Ozone Pollution Blights Tehran
EghtesadOnline: With the beginning of the hot season, the concentration of ground level ozone is on the rise in Tehran, Tehran Municipality’s data show.
According to charts published by Tehran Air Quality Control Company’s website, Airnow.tehran.ir, the residents of Iranian capital inhaled more polluted air, mostly bad ozone, in June much more than in May.
The index categorizes conditions dictated by a measure of polluting matters into good (0-50), moderate (51-100), unhealthy for sensitive groups (101-150), unhealthy (151-200), very unhealthy (201-300) and hazardous (301-500).
TAQCC data show that during June, “moderate” status was the most prevailing air condition, as the index hovered between 51 and 100 on 22 days.
Sensitive groups in the capital were advised to limit their outdoor activities due to air pollution in two consecutive days, as the index entered the threshold of unhealthy for the sensitive group (101-150) in the remaining eight days.
Children, the elderly, pregnant women and those with respiratory and cardiovascular conditions fall in the above group.
Analyses indicate that the pollutants responsible for the toxic index recorded in the eight days were mostly ground level ozone.
According to the TAQCC charts, no sign of ozone was found in Tehran’s air in May and the whole month passed with AQI within the range of “moderate” status.
TAQCC data indicate that air quality condition was almost the same in the year-ago month.
In June 2020, “moderate” status was recorded on 21 days and the remaining nine days were announced dangerous for the sensitive group.
Bad ozone and PM2.5 pollutants had the highest concentration during the months under study.
Scientific studies have shown that ground-level ozone is a secondary pollutant, formed when pollutants emitted by cars, power plants, industrial boilers, refineries, chemical plants and other sources react chemically in the presence of sunlight.
Besides ozone that occurs naturally in the Earth's stratosphere and forms a protective layer that shields the earth from the sun's harmful ultraviolet rays, there is "bad" ozone in the lower atmosphere, near ground level, which is considered a harmful air pollutant.
The ground-level ozone results from chemical reactions between oxides of nitrogen (NOx) and volatile organic compounds (VOC), created in high concentration in the presence of sunlight.
Experts say emissions from industrial facilities, electric utilities and motor vehicle exhausts, gasoline vapors and chemical solvents are some of the major sources of NOx and VOC.
Ozone is a colorless gas, 1.5 times denser than oxygen.
Breathing ozone can trigger a variety of health problems, particularly for the children, the elderly and people of all ages who have lung disorders such as asthma. Ground-level ozone can also have harmful effects on sensitive vegetation and ecosystems.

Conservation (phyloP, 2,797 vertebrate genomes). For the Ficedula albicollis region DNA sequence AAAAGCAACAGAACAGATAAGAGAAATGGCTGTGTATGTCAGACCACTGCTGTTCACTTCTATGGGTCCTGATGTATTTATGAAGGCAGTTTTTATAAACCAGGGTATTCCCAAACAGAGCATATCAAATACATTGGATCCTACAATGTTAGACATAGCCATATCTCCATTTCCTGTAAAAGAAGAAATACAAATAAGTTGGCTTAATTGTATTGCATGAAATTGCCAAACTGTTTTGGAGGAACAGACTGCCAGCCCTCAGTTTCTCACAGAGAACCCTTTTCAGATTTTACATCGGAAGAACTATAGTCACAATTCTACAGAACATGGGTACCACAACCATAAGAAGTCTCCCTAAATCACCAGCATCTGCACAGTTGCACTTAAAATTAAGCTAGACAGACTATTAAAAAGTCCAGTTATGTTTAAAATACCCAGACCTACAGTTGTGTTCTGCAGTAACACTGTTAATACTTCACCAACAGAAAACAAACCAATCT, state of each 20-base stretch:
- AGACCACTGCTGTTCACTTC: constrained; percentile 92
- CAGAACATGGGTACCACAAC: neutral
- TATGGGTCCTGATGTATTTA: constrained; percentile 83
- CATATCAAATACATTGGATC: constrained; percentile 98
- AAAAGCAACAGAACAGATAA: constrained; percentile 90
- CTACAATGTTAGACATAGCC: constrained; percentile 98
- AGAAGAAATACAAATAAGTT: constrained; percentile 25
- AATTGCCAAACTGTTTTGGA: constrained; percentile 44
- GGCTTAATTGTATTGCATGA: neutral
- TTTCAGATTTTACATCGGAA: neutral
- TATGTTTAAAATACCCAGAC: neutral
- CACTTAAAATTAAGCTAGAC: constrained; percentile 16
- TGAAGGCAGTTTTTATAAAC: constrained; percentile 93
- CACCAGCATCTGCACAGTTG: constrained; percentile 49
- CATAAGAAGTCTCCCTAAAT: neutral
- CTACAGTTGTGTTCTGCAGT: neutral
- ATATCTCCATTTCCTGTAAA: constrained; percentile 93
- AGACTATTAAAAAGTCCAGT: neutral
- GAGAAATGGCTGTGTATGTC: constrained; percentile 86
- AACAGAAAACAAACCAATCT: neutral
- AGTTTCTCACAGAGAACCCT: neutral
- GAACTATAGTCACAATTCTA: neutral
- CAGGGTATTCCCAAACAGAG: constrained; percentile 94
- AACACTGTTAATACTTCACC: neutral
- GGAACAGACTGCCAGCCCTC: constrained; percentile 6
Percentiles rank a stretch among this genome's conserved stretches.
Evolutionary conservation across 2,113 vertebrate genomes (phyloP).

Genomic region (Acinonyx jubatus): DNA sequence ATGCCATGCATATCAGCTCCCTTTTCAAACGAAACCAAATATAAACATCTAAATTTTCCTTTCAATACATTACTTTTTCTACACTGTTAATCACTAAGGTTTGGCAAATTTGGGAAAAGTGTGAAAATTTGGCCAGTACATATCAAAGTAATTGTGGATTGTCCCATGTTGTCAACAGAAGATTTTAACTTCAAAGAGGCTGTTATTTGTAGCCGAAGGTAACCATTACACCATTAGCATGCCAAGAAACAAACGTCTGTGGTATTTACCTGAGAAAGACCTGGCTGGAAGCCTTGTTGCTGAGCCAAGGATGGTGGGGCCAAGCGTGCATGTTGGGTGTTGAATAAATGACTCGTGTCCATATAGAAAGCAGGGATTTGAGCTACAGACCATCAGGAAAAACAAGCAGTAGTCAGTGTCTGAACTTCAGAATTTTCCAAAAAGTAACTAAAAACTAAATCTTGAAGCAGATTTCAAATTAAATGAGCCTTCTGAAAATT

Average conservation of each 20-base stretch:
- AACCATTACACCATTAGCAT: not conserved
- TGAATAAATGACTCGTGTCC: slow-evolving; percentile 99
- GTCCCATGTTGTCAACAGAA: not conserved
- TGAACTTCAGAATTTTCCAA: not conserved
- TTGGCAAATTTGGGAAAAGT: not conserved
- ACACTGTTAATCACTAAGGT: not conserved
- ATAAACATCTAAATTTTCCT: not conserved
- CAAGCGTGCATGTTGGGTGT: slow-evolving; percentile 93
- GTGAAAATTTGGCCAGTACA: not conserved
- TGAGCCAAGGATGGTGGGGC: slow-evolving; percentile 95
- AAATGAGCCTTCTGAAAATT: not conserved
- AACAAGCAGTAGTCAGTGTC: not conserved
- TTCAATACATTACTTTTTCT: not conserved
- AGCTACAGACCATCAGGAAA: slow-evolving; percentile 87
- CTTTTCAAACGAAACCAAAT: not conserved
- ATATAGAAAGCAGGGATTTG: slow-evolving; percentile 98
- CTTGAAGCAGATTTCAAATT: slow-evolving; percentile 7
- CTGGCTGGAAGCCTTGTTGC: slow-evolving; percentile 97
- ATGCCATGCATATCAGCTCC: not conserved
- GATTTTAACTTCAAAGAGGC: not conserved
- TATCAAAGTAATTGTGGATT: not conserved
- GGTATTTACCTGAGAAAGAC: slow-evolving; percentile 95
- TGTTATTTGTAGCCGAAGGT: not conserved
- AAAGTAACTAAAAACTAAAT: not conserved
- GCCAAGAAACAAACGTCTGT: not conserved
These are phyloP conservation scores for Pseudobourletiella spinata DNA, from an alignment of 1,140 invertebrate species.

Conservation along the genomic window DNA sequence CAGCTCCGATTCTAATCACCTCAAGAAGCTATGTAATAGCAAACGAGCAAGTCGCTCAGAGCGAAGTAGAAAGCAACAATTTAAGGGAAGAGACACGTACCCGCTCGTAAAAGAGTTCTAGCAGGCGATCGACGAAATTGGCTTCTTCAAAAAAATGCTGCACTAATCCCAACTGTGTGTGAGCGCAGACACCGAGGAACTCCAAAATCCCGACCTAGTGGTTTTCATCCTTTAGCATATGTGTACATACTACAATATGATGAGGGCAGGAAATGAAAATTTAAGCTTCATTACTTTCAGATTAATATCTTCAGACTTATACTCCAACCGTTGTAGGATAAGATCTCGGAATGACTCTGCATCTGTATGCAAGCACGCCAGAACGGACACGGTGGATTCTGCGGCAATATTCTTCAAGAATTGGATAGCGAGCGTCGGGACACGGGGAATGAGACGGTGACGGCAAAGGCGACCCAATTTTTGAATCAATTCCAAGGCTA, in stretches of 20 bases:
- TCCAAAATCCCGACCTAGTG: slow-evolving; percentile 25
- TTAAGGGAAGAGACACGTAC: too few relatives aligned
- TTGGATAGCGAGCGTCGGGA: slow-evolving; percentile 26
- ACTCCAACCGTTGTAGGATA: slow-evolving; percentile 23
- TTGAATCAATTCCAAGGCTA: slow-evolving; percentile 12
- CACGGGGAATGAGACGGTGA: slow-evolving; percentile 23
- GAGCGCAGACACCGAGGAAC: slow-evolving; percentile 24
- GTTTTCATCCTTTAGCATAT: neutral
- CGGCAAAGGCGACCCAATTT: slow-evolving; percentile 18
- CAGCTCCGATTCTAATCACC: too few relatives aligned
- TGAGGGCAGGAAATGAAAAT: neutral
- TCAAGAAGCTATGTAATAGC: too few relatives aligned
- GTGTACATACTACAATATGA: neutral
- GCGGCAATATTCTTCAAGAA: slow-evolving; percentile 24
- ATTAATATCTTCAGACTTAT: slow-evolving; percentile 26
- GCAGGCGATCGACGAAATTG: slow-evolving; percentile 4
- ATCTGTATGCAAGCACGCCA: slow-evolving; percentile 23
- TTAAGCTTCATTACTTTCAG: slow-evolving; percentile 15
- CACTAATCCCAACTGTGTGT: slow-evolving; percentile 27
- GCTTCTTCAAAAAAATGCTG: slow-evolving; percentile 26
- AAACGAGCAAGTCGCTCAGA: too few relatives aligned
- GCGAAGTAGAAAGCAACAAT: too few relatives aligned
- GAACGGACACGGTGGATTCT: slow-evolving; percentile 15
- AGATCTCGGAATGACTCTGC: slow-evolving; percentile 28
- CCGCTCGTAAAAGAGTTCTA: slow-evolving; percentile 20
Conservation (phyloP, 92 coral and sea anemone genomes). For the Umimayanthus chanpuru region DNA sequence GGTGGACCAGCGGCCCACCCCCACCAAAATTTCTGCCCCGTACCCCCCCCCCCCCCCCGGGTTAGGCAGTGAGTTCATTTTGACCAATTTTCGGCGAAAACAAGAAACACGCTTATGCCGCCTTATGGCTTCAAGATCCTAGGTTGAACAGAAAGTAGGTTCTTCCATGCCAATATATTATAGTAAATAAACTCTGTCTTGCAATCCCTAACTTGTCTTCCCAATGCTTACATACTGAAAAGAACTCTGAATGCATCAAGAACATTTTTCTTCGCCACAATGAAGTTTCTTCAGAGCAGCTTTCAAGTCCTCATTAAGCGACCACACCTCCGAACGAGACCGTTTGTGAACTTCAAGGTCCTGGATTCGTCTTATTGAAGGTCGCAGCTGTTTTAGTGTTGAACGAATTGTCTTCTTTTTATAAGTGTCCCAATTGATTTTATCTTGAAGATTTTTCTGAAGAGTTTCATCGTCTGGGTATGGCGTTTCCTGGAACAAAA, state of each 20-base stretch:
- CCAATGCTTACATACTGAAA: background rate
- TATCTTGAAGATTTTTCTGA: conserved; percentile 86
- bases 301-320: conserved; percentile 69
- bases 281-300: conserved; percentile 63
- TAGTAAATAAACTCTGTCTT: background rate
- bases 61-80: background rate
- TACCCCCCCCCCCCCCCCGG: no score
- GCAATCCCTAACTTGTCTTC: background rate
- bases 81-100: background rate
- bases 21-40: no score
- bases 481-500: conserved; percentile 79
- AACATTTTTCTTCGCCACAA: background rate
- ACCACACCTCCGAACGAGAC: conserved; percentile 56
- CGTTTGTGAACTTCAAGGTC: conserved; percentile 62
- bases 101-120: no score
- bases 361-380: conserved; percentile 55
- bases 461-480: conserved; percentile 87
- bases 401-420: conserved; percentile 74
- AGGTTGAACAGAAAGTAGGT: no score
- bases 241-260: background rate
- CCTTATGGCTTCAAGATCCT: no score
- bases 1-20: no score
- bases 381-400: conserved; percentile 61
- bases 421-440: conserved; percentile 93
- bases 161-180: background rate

Recommended remedial measures to alleviate this kind of pollution are similar to those regularly suggested for other types of pollution, such as detecting and removing mobile or stationary sources of nitrogen oxides and hydrocarbon emissions.
Vehicles burning diesel fuel and carburetor-equipped motorcycles are the most common producers of toxic emissions that lead to the emergence of ground-level ozone.
The capital's pollution levels often reach unhealthy levels in the cold season when the phenomenon of inversion occurs, but PM2.5 is chiefly responsible for poor air quality in this period.
In the warm season, which offers relief from smog, the high levels of pollution are blamed on ozone and dust particles.
TAQCC charts indicated that ozone pollution hit a record in Tehran's history of poor air conditions last year.
Ahad Vazifeh, an official with Iran Meteorological Organization, had told the local media that the high ozone pollution is expected to persist in the capital for the next several days.
Besides the hot weather, which is the main reason behind ozone formation in the already polluted metropolis, some officials also blame Tehran Municipality.
The Health Ministry has criticized the inaction of TM in identifying the sources of pollution and alleviating the problem several times now.
“Catalytic converters installed on vehicles are not in conformity with the required standards, if at all vehicle owners bother to equip their cars with the device," Abbas Shahsavani, the head of health group at the ministry, said.
A catalytic converter is an exhaust emission control device that reduces toxic gases and pollutants in exhaust gas from an internal combustion engine into less-toxic pollutants by catalyzing a redox reaction.
“Many commercial vehicles and public transport buses, which generously add to air pollution in the city, do not use catalyst converters,” Shahsavani said, adding that it is TM's responsibility to monitor and crack down on smog-inducing two- and four-wheelers plying the streets of Tehran.
The capital’s urban managers have always censured passenger vehicles for their detrimental effects on air pollution and set several traffic regulations, schemes and fines to curb the use of private cars.
This is while a recent study by TAQCC on the nature and sources of pollutants shows that the highest level of emission is spewed by passenger buses, equal to 31%.
Heavy-duty vehicles are the next most polluting source with 23.7%, followed by motorcycles with 10%, airplanes with 5% and minibuses with 4.3%.
All these mobile sources account for a total of 76% of PM2.5 particles released into the air and the remaining 24% are emitted by industrial units.